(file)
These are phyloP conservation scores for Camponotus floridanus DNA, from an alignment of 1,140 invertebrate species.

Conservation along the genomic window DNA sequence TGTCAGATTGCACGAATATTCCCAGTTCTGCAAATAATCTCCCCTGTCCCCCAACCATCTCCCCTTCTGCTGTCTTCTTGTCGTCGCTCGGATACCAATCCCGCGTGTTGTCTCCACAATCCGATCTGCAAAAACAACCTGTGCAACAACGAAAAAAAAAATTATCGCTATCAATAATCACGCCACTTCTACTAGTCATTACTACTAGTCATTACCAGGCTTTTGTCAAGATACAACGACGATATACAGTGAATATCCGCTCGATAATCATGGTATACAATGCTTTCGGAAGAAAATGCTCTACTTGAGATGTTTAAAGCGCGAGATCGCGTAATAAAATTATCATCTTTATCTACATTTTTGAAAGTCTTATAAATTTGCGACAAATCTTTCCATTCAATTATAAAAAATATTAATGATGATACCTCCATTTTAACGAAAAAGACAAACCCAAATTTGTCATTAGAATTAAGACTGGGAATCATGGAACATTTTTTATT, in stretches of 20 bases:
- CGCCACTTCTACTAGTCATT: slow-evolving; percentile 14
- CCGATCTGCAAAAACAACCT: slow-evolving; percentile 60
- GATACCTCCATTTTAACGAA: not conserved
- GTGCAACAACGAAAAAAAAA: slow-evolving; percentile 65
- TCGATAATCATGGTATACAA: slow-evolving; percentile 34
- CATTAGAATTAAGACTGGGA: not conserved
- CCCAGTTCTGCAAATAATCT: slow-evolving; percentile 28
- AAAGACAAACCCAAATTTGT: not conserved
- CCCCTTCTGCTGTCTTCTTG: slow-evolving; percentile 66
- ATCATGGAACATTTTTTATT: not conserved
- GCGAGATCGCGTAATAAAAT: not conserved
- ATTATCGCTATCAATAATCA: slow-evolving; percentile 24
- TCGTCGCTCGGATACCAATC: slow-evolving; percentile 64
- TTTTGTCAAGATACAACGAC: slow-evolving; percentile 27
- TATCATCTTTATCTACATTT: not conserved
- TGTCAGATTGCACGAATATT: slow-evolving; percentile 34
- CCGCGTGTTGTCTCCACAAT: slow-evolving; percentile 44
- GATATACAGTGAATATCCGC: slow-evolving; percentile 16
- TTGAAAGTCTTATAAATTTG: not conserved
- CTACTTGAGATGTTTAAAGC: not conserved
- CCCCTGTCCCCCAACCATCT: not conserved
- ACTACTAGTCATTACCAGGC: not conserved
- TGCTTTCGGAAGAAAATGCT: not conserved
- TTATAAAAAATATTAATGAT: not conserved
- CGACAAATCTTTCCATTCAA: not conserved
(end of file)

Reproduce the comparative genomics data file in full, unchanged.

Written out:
These are phyloP conservation scores for Camponotus floridanus DNA, from an alignment of 1,140 invertebrate species.

Conservation along the genomic window DNA sequence TGTCAGATTGCACGAATATTCCCAGTTCTGCAAATAATCTCCCCTGTCCCCCAACCATCTCCCCTTCTGCTGTCTTCTTGTCGTCGCTCGGATACCAATCCCGCGTGTTGTCTCCACAATCCGATCTGCAAAAACAACCTGTGCAACAACGAAAAAAAAAATTATCGCTATCAATAATCACGCCACTTCTACTAGTCATTACTACTAGTCATTACCAGGCTTTTGTCAAGATACAACGACGATATACAGTGAATATCCGCTCGATAATCATGGTATACAATGCTTTCGGAAGAAAATGCTCTACTTGAGATGTTTAAAGCGCGAGATCGCGTAATAAAATTATCATCTTTATCTACATTTTTGAAAGTCTTATAAATTTGCGACAAATCTTTCCATTCAATTATAAAAAATATTAATGATGATACCTCCATTTTAACGAAAAAGACAAACCCAAATTTGTCATTAGAATTAAGACTGGGAATCATGGAACATTTTTTATT, in stretches of 20 bases:
- CGCCACTTCTACTAGTCATT: slow-evolving; percentile 14
- CCGATCTGCAAAAACAACCT: slow-evolving; percentile 60
- GATACCTCCATTTTAACGAA: not conserved
- GTGCAACAACGAAAAAAAAA: slow-evolving; percentile 65
- TCGATAATCATGGTATACAA: slow-evolving; percentile 34
- CATTAGAATTAAGACTGGGA: not conserved
- CCCAGTTCTGCAAATAATCT: slow-evolving; percentile 28
- AAAGACAAACCCAAATTTGT: not conserved
- CCCCTTCTGCTGTCTTCTTG: slow-evolving; percentile 66
- ATCATGGAACATTTTTTATT: not conserved
- GCGAGATCGCGTAATAAAAT: not conserved
- ATTATCGCTATCAATAATCA: slow-evolving; percentile 24
- TCGTCGCTCGGATACCAATC: slow-evolving; percentile 64
- TTTTGTCAAGATACAACGAC: slow-evolving; percentile 27
- TATCATCTTTATCTACATTT: not conserved
- TGTCAGATTGCACGAATATT: slow-evolving; percentile 34
- CCGCGTGTTGTCTCCACAAT: slow-evolving; percentile 44
- GATATACAGTGAATATCCGC: slow-evolving; percentile 16
- TTGAAAGTCTTATAAATTTG: not conserved
- CTACTTGAGATGTTTAAAGC: not conserved
- CCCCTGTCCCCCAACCATCT: not conserved
- ACTACTAGTCATTACCAGGC: not conserved
- TGCTTTCGGAAGAAAATGCT: not conserved
- TTATAAAAAATATTAATGAT: not conserved
- CGACAAATCTTTCCATTCAA: not conserved